Internal combustion engines fuelled by petrol or diesel depend on the induction of air before the air-fuel mixture is compressed and ignited to produce power.
In an internal combustion engine, pistons moving downward in the cylinders give rise to air induction, which is never consistent throughout an engine’s speed range.
Torque output rises as the engine speed increases and eventually reaches a peak before tailing off again.
The low starting torque that is transmitted to the wheels must therefore be multiplied to get the car moving and to build up speed.
A multi-speed gearbox or automatic transmission serves to multiply engine torque at various road speeds.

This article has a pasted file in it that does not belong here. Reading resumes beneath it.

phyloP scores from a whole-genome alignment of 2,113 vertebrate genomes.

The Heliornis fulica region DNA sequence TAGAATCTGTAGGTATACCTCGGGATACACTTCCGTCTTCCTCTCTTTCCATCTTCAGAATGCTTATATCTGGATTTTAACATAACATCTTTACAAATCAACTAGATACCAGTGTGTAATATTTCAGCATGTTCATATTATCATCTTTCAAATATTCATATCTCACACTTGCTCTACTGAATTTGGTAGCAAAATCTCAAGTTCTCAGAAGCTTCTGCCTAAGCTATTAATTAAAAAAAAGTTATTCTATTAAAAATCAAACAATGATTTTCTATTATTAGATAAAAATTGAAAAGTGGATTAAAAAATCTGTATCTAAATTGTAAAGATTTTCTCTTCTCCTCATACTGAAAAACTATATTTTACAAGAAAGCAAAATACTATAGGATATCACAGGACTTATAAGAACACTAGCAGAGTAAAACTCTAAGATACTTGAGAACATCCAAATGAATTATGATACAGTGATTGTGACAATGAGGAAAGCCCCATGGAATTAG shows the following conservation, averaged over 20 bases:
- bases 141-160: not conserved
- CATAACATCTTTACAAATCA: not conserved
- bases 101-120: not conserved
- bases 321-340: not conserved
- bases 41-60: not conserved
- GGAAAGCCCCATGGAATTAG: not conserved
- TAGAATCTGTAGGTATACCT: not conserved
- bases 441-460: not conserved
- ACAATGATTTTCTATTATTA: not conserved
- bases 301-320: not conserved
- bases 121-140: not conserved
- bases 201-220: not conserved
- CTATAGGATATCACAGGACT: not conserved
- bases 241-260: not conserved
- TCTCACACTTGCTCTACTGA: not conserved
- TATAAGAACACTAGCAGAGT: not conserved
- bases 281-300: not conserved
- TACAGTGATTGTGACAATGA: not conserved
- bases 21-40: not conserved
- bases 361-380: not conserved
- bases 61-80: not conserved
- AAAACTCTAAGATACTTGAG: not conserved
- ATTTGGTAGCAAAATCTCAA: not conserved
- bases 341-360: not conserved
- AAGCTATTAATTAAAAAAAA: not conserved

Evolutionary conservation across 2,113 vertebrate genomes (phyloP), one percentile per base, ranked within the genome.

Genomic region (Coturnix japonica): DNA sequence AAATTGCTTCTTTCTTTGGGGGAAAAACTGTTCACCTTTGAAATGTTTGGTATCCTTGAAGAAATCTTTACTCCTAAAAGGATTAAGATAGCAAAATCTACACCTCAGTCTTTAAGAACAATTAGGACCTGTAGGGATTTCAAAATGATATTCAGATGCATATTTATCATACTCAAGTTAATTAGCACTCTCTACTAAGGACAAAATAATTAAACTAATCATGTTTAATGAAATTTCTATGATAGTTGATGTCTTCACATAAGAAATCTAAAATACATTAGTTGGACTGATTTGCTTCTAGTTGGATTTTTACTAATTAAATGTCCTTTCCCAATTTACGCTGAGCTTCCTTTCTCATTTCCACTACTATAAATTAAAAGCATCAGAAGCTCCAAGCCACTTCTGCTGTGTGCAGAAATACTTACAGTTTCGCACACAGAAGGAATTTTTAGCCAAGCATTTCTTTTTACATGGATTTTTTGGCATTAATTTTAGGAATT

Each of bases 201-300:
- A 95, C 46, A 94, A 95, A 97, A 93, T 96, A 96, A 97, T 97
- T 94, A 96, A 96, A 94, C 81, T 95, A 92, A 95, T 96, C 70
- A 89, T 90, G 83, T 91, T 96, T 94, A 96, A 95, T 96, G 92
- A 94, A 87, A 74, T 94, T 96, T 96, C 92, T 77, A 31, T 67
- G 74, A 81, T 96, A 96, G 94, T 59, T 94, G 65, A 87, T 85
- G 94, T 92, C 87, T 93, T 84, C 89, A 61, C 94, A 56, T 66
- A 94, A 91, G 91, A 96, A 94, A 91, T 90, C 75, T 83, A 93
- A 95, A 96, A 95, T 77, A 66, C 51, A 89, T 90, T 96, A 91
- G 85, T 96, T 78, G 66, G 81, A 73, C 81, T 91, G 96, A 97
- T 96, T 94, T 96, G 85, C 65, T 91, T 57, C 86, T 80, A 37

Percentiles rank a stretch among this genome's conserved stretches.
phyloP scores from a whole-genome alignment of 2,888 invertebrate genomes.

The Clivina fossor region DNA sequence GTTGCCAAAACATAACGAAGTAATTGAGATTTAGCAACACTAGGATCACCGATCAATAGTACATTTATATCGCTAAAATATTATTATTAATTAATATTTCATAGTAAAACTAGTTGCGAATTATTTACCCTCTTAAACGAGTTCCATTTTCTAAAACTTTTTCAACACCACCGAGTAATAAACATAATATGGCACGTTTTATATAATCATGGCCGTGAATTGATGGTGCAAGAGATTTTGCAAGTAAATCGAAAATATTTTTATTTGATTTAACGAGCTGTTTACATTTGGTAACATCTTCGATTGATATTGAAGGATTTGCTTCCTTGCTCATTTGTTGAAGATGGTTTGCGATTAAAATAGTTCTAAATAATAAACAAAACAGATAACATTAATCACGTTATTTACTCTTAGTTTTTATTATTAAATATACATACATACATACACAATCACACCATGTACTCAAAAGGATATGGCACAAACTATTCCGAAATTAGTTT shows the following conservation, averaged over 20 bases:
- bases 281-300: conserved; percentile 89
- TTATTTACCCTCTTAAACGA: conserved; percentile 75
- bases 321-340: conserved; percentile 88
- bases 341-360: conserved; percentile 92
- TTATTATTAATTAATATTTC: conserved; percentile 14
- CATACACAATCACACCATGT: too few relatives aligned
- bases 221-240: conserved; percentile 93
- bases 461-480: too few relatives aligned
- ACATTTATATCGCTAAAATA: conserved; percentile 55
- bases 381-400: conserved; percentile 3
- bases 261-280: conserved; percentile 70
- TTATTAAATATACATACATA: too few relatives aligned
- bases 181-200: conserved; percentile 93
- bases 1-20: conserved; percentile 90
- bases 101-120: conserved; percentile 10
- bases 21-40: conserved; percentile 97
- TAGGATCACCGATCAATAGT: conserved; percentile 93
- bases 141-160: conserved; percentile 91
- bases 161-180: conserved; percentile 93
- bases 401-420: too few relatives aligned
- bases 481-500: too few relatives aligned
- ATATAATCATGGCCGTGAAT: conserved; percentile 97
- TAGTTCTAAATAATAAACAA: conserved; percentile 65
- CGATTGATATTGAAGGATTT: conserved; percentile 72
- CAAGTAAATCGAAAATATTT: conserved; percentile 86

However, an electric motor is totally different. There is no air or fuel to ignite. Instead just a supply of electrical energy is all that is needed to produce the mechanical power.
The reason a gearbox can be eliminated in an electric car is that an electric motor’s maximum torque is developed the moment the motor is energised.
Because an electric motor typically has a high rated speed often exceeding 10,000 rpm, a single-stage fixed reduction gear is incorporated to attain the conventional tyre and road speeds.